The Long Island food truck scene has finally transcended all those umbrella hot dog trucks along the side of the road. Two weeks ago the Tandoori Truck, all bright orange and white, took up residence on a vacant lot across from Farmingdale State College in Farmingdale.
The truck, as well as the restaurant with the same name—which opened about six months ago—is the brainchild of Chani Singh, an original owner of the Curry Club in East Setauket as well as Chani’s Unique Indian which wowed them in Islip for a few seasons.
But do not confuse the Tandoori Truck with one of the ubiquitous Halal stands on every other corner in Manhattan. Those stands are little more than fast food griddles, doling out lamb or chicken and rice platters and sandwiches.
This is not about fast food. It’s a lot more serious. It’s a self-contained full-scale catering operation on wheels, equipped with two tandoori ovens and a stove, with which all the food is cooked.
The idea for the truck stemmed from the need for portable tandoori ovens. As Singh explained, hotels have difficulty catering Indian weddings and other parties due to the lack of the traditional tandoori ovens, a necessity for authentic Indian cooking. They are difficult to transport and when set outside the hotel kitchens, as is the usual practice, the smoke usually ends up in the hotel.
The Tandoori Truck solves that problem. All the meat is Halal and the truck features a full menu of kebabs, curries, biryanis and breads, all cooked fresh everyday. There’s a much larger catering menu available too. Everything I sampled was top notch. Bright red Chicken Tikka Masala ($10.99) made with tender breast meat soaked up the thick sauce. A large container of fragrant basmati rice accompanied it. (Ask for medium if you want any kind of heat, opting for mild yields no kick.) Lamb Biryani ($9.99) is a hearty blend of basmati with braised chunks of meat sweetened by raisins. I find it incredible that the Naan ($1.99) bread is baked right there on the side of Route 110 with cars and trucks whizzing by. It comes to you hot and nicely charred and you’ll probably eat it all on the ride back to your desk. Beware: Don’t naan and drive. The same goes for the Onion Kulcha ($3.99). Thick and soft and spicy, it goes perfectly with the yogurt vegetable dip called Raita ($2.) I got my afternoon smoothie fix in the form of Mango Lassi ($2.50) a refreshing yogurt drink made with mango puree.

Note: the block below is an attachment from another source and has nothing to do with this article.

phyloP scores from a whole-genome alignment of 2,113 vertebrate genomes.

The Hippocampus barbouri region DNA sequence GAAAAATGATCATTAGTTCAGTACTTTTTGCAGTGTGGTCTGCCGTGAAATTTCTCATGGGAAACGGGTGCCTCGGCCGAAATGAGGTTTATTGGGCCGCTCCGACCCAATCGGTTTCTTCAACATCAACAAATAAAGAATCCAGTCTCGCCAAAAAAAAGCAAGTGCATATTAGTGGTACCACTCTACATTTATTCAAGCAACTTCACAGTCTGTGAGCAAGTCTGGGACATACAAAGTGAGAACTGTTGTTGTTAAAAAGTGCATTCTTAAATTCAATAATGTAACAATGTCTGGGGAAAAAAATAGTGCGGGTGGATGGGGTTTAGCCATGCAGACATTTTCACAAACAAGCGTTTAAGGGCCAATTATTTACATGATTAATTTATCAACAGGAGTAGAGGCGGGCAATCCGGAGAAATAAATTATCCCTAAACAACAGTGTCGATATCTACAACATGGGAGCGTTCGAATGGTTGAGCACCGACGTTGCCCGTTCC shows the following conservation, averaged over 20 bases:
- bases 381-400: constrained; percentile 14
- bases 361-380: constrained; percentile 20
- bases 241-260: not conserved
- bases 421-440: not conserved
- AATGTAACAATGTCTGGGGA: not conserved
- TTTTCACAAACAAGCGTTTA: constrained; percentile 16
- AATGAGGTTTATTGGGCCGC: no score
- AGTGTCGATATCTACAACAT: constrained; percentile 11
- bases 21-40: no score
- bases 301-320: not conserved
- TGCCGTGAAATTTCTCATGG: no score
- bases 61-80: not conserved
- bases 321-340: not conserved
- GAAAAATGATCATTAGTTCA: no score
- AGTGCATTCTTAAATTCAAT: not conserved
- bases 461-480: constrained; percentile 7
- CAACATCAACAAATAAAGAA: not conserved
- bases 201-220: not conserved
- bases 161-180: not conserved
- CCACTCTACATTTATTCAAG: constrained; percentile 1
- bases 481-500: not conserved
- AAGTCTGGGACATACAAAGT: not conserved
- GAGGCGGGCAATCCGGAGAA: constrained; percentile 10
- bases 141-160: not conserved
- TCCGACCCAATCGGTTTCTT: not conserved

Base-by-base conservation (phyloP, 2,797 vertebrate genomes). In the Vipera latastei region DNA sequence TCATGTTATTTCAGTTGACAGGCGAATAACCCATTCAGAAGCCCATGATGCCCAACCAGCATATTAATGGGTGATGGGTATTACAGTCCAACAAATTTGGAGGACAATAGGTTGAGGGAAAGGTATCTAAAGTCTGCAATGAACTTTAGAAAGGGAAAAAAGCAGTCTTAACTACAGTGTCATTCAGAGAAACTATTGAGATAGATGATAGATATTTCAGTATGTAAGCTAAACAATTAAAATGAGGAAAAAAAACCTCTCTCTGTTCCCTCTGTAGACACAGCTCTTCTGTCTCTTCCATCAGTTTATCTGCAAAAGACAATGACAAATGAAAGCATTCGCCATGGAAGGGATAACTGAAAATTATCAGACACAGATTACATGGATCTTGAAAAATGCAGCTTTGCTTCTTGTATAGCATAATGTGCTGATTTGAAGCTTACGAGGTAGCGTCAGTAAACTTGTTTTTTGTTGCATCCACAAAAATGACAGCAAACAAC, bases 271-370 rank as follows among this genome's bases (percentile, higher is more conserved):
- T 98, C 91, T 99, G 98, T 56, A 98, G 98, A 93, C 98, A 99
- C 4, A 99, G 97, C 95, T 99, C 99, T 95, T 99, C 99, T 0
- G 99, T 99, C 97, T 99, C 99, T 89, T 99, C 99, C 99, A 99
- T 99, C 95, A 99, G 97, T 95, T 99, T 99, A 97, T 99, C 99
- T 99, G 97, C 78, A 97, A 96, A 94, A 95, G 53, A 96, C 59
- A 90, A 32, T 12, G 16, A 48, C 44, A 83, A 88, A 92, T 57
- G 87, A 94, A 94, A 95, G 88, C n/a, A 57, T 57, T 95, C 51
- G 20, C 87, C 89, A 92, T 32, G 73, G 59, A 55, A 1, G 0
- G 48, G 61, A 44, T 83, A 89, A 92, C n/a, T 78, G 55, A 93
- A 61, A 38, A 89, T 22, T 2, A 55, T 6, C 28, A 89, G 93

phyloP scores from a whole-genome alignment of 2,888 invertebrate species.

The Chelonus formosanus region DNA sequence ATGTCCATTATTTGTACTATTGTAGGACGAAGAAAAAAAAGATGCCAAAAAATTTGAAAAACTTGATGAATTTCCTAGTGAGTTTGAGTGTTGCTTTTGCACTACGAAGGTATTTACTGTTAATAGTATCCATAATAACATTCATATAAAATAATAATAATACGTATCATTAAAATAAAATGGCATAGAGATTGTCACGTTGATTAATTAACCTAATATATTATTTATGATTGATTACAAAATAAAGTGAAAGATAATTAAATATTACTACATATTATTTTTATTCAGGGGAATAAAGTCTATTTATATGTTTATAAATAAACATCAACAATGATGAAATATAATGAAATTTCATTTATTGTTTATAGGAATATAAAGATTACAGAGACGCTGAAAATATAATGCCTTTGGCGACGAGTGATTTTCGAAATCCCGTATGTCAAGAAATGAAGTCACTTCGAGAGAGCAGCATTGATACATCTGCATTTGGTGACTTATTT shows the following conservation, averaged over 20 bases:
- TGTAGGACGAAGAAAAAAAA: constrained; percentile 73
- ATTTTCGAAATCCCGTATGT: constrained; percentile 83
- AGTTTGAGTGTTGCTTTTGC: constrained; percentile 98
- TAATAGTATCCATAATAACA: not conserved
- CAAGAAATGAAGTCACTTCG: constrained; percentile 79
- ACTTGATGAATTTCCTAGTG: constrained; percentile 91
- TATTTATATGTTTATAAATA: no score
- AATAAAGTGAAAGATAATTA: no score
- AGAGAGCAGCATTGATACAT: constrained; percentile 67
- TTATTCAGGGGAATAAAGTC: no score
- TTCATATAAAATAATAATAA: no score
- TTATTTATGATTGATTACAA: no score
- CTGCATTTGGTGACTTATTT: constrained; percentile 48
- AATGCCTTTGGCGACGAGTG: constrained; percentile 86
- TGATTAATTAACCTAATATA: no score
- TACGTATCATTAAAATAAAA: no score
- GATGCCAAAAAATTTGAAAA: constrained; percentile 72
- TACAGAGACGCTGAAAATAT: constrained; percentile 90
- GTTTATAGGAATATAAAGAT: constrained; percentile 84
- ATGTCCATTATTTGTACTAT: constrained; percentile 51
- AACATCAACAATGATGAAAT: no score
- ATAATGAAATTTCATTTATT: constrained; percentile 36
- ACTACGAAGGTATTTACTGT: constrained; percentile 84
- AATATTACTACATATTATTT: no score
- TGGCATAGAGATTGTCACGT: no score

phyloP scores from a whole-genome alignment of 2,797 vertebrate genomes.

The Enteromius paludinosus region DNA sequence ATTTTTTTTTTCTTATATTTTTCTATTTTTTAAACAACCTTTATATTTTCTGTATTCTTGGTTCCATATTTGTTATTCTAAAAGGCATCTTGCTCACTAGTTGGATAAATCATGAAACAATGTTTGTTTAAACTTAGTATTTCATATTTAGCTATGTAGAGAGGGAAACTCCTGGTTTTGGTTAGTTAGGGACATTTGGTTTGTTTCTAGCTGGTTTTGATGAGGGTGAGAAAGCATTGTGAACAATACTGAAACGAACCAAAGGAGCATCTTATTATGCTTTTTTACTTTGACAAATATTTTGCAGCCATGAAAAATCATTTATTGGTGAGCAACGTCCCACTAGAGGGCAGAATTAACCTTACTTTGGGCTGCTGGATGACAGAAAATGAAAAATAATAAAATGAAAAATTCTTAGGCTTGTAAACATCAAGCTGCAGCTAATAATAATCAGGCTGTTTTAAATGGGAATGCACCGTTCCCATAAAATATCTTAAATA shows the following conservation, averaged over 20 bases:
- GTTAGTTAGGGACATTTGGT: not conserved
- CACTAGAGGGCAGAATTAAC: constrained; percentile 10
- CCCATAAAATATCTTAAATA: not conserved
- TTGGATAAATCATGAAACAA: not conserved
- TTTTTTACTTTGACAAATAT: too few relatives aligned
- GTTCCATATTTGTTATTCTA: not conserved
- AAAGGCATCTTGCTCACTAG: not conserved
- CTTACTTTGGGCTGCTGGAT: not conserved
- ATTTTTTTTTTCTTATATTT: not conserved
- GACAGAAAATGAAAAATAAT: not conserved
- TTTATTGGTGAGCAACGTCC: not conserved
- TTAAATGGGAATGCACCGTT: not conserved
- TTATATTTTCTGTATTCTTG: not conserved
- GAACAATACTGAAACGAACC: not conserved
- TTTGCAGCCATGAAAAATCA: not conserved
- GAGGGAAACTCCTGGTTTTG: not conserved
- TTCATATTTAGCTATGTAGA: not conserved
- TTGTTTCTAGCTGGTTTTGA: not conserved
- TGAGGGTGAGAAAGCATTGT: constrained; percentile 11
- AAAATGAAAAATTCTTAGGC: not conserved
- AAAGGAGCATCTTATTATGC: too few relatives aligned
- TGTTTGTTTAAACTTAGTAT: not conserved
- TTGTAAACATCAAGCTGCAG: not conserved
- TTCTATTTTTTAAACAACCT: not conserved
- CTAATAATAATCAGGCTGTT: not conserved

Office workers in the area already know to call in their orders ahead, but you and I will pull over, grab a menu, order, and retreat to our cars for a few minutes and catch up on email. The truck is closed on Sundays and the restaurant is closed on Mondays. The restaurant has begun serving a dinner buffet for $11.95.
Route 110/Broadhollow Road
Farmingdale (east side, between Costco and the Melting Pot)
96 W. Old Country Rd., Hicksville
Get instant news on restaurants on LI and everywhere else Ron Beigel eats; follow him on Twitter at www.twitter.com/TweatersDigest and on Facebook by searching “Eaters Digest-LI Press.”